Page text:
Empress: The Astonishing Reign of Nur Jahan (Paperback)
This biography of a fascinating woman also offers a great introduction to the early history of the Mughal Empire. Nur Jahan became the consort of the Mughal ruler Jahangir (father of the Shah Jahan who commissioned the Taj Mahal) and rose to power in her own right. Lal traces the various legends and stories that surround Nur Jahan’s life while also detailing the the intricacies of the Mughal court and its neighbors. While not a household name here, Nur Jahan has her share of pop-culture references—including being the namesake of the main character in Tasha Suri’s Mughal-inspired fantasy novel Empire of Sand. If you’re looking for a good history to sink your teeth into, Empress is inviting and satisfying!— Ruby
A Finalist for the 2018 Los Angeles Times Book Prize in History
"A luminous biography." —Rafia Zakaria, Guardian
Four centuries ago, a Muslim woman ruled an empire. Nur Jahan, daughter of a Persian noble and widow of a subversive official, became the twentieth and most cherished wife of the Emperor Jahangir. Nur ruled the vast Mughal Empire alongside her husband, leading troops into battle, signing imperial orders, and astutely handling matters of the state.
Acclaimed historian Ruby Lal uncovers the rich life and world of Nur Jahan, rescuing this dazzling figure from patriarchal and Orientalist clichés of romance and intrigue, and giving new insight into the lives of women and girls in the Mughal Empire. In Empress, Nur Jahan finally receives her due in a deeply researched and evocative biography that awakens us to a fascinating history.
About the Author
Ruby Lal is an acclaimed historian of India and a professor of South Asian History at Emory University. She is the author of Empress: The Astonishing Reign of Nur Jahan, Domesticity and Power in the Early Mughal World, and Coming of Age in Nineteenth Century India: The Girl-Child and the Art of Playfulness. She divides her time between Atlanta and Delhi.
In filling in the details of Nur Jahan’s life, Ms. Lal has not only written a revisionist feminist biography; she has also provided a vivid picture of the Mughal court, with its luxuries, beauties, intrigues and horrors.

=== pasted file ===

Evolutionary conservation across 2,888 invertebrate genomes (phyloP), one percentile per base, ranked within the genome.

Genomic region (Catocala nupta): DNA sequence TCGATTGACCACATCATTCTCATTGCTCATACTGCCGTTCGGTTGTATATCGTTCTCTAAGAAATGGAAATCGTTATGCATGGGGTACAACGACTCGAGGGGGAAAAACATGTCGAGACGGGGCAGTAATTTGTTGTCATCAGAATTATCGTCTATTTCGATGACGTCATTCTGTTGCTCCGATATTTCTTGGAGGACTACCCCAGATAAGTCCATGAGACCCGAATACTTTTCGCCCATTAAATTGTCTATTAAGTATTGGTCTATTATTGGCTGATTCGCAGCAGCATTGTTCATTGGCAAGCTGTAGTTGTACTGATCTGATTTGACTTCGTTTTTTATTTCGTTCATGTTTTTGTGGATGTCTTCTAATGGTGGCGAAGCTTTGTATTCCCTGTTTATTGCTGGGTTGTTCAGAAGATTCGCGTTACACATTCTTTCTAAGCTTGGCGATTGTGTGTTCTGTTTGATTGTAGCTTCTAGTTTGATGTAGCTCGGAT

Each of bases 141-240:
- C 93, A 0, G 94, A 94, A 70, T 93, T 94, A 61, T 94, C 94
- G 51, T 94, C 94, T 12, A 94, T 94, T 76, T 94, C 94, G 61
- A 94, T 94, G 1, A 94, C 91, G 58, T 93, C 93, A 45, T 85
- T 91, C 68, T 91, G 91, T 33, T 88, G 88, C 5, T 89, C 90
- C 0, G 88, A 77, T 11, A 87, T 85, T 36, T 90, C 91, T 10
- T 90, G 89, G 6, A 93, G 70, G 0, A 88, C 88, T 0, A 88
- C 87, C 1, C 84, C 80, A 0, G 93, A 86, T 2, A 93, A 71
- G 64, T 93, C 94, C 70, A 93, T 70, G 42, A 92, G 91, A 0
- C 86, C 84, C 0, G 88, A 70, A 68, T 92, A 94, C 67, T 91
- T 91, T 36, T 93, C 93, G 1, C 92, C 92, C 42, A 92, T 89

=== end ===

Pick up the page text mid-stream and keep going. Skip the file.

Lal’s intriguing biography, with its chronology of her relatively swift rise to power and even swifter descent, restores Nur Jahan to her full splendour.
— Jane Ciabattari - BBC
Intriguing, inspiring, and relevant to us today in twenty-first-century America.
— Azar Nafisi, author of Reading Lolita in Tehran
Despite the spare record she has to work with, Lal paints richly detailed scenes from Nur’s life.… Lal ably guides the reader through the rich drama and intrigue of Nur’s later life with Jahangir, whom she married after Quli was killed.… Lal has done a service to readers interested in the Mughal period and the many forgotten or poorly remembered women of Indian history. She has helped shine a little light on an enigmatic character many think they know but few actually understand.
— Vikas Bajaj - New York Times Book Review
Ruby Lal, professor of South Asian studies at Emory University, challenges the well-worn fictions of Nur Jahan’s life and legacy.… A cross between Princess Diana, Mother Teresa and Annie Oakley, her Empress is scarcely human.
— Maxwell Carter - Wall Street Journal
An absorbing portrait of a remarkable woman, but also offers a stylish reconstruction of a fascinating slice of Mughal life.
— Sameer Rahim - Telegraph
This is an outstanding book, not only incredibly important but also a fabulous piece of writing. Here, India’s greatest empress is reborn in all her fascinating glory in a luminescent account of her life and times. Ruby Lal has written a classic—one of the best biographies to come out this year and certainly the best ever of Nur Jahan.
— Amanda Foreman, author of The World Made by Women
Lal shows that [Nur’s] reign had a lasting effect on female empowerment, enabling royal wives to issue an array of orders beyond the harem.
— The New Yorker
Nur Jahan emerges from this biography as a spirited, brilliant, and gifted leader. Nur’s story weaves into Lal’s gorgeous, nuanced portrait of the glittering splendour of the Mughal Empire and how its political, military, and cultural destinies were shaped by this remarkable refugee-turned-empress
— Gareth Russell, author of Young and Damned and Fair
Lal… paints rich multisensory tapestries… providing context and evidence to show that due to Nur’s surroundings, history, and contemporaries, she was probably a progressive, worldly, multitalented, forward-thinking woman warrior from the outset.… Lal releases Nur from the condescending ways in which previous commentators have trivialized, belittled, and diminished her accomplishments.
— Gary Singh - Los Angeles Review of Books